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A Look at Toothpaste
By Joyce Slaton
You live a healthful lifestyle: You banned refined sugars and processed foods from your diet, switched to organic produce and use only nontoxic products to keep your home clean. But have you given any thought to what you’re swishing around in your mouth every day?
Toothpastes are almost as old as teeth. Early humans used abrasives like crushed oyster shells, bone and egg- shell mixed with flavoring and powdered charcoal. Along the way someone discovered that a dash of peppermint or cinnamon made brushing more pleasant and helped kill bacteria at the same time. As knowledge of dental health progressed, so did the number and variety of pastes—and thus the modern toothpaste was born, a heady brew of chemicals meant to clean, polish and maintain healthy teeth.
While most of these chemicals do just that, some are unhealthy, many are unnecessary, and a few could actually be dangerous. If you’re concerned about what goes in your mouth when you eat, you may want to take a closer look at a product that enters your body twice or even three times a day, every day.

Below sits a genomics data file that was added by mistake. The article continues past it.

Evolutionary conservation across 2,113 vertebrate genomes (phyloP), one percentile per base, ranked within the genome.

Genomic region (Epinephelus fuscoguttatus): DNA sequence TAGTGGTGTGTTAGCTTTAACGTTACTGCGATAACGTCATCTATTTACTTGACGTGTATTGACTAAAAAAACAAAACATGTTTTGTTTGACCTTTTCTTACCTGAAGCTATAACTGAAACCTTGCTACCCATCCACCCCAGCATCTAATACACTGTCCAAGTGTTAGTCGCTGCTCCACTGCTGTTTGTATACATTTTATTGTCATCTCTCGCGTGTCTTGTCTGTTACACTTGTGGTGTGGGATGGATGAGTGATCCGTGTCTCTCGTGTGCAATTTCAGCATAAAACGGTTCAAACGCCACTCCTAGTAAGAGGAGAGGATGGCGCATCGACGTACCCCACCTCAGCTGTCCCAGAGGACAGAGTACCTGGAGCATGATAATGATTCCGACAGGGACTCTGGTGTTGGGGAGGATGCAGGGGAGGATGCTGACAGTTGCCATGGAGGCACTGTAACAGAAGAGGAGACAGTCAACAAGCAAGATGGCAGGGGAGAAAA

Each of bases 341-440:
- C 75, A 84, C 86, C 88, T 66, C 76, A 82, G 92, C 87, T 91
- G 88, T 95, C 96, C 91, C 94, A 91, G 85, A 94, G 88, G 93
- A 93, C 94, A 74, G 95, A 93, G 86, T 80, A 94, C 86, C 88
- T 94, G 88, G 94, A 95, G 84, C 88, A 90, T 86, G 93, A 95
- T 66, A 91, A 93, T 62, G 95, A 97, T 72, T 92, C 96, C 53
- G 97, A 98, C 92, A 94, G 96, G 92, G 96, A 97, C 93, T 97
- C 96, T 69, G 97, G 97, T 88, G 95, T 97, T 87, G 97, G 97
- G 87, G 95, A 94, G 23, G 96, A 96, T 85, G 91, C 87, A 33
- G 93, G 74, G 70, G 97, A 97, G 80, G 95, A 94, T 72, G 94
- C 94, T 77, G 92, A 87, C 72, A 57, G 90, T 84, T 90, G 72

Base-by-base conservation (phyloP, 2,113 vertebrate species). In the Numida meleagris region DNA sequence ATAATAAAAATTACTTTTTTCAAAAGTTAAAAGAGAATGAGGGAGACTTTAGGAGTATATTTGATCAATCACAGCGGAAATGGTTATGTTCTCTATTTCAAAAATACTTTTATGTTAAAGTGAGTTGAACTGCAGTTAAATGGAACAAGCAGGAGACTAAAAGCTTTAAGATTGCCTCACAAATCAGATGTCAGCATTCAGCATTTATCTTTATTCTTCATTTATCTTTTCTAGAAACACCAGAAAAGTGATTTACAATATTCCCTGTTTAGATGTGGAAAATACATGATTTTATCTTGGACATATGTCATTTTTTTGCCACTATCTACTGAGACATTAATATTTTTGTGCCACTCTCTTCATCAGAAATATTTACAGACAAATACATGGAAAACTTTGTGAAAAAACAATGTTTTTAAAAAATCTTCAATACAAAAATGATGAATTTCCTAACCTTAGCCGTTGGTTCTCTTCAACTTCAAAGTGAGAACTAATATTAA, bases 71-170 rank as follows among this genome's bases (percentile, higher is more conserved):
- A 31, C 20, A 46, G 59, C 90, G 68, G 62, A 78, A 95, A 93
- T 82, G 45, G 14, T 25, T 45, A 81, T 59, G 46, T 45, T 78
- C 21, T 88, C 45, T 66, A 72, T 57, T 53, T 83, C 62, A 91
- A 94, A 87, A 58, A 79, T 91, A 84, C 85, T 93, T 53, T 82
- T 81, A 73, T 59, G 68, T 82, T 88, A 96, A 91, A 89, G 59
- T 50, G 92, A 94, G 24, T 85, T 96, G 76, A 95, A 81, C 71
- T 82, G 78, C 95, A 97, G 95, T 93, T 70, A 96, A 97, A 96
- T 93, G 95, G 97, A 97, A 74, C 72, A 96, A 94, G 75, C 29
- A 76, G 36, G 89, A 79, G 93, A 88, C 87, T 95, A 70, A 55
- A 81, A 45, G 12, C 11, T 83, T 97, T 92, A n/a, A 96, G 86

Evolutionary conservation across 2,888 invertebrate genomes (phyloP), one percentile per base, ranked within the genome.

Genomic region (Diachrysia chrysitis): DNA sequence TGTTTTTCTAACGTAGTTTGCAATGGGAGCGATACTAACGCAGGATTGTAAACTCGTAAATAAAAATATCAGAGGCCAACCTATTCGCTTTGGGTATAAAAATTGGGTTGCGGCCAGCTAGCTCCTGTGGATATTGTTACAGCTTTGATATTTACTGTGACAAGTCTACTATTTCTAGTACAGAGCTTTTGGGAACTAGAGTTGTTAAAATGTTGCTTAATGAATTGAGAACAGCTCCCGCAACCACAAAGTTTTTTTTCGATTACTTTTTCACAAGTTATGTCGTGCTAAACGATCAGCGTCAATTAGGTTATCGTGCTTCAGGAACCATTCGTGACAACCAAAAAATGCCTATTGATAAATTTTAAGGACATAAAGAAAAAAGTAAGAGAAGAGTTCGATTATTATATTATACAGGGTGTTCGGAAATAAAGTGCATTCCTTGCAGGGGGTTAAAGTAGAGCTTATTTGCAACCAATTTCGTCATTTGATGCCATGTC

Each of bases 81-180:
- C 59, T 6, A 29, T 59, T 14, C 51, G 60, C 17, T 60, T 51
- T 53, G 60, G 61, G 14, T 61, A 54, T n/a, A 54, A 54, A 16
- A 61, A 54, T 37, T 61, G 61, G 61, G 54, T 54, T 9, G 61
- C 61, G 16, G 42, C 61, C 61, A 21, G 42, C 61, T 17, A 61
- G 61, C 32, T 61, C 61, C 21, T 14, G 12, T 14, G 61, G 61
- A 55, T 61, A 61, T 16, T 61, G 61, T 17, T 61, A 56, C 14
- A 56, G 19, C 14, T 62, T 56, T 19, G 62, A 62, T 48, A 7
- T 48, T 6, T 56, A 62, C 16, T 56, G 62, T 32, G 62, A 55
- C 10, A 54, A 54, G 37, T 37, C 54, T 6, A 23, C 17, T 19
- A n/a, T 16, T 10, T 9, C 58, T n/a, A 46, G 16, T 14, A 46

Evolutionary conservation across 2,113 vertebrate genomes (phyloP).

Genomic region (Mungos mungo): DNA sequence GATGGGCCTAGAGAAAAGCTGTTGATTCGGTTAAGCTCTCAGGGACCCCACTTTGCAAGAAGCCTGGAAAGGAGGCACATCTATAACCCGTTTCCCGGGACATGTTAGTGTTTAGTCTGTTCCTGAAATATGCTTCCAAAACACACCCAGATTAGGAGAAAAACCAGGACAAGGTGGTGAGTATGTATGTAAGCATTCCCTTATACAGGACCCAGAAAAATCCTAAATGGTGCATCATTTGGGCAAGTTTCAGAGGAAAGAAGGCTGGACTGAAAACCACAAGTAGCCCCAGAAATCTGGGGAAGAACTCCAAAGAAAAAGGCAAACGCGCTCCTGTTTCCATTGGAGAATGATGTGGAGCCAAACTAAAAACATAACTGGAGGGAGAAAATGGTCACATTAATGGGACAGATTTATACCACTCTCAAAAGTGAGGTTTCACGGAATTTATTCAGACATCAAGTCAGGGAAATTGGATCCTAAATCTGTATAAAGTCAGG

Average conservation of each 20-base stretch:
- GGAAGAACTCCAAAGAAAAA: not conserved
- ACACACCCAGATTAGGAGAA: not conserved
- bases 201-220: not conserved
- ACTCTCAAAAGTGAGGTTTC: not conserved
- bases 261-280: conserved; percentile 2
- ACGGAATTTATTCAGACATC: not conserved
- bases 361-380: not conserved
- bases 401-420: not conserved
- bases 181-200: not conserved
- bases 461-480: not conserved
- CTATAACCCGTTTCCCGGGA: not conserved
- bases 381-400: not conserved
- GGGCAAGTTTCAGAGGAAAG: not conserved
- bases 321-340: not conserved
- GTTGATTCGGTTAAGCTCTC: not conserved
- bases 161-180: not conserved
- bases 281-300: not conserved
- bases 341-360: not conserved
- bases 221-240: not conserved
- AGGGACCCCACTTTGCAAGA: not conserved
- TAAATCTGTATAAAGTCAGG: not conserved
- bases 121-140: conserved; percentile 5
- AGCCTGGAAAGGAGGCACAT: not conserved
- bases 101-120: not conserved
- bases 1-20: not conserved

The case for brushing
Some natural health advocates may wonder why we bother brushing our teeth with a sweetened, flavored paste. Is brushing really necessary? And if so, why brush with paste at all?
If we ate a diet marked by lots of crunchy, raw produce and a balanced pH level, we wouldn’t even need to brush. Dental research abounds with studies of primitive tribes and cultures whose peoples wouldn’t have known a toothbrush from an anteater, yet maintained near-perfect dental health.
“A good, balanced diet with raw food will self-clean your teeth as you chew,” says Fullerton, California, dentist Richard Hansen. “A good diet will also give you saliva that will help remineralize teeth and wash away any substances accumulating in the mouth. People with dental problems usually have very poor diets.”
Point well taken. But since modern people tend to eat more processed fibers than hearty whole grains, and more cooked or juiced produce than raw, diet alone isn’t enough. We must brush to remove sticky plaque and the food particles and bacteria that cling to teeth.
And when we brush, we usually use some sort of toothpaste. Of course, there are other options. Though most dental experts recommend brushing with more than just plain water, you certainly could make your own inexpensive, effective tooth powder.
“What you need when you brush is the motion of the toothbrush, an abrasive and a foaming agent to remove sub-gingival [under the gums] material,” says dentist Eric Shapira of Half Moon Bay, California. “If you mix together salt, baking soda and a little 3% solution of hydrogen peroxide, you have all that. You don’t have fluoride, but that’s another story.”
If you’re like most Americans, you brush with toothpaste you bought at the supermarket or drugstore: a paste engineered to make your teeth whiter, brighter and healthier—but not necessarily formulated to avoid poten...
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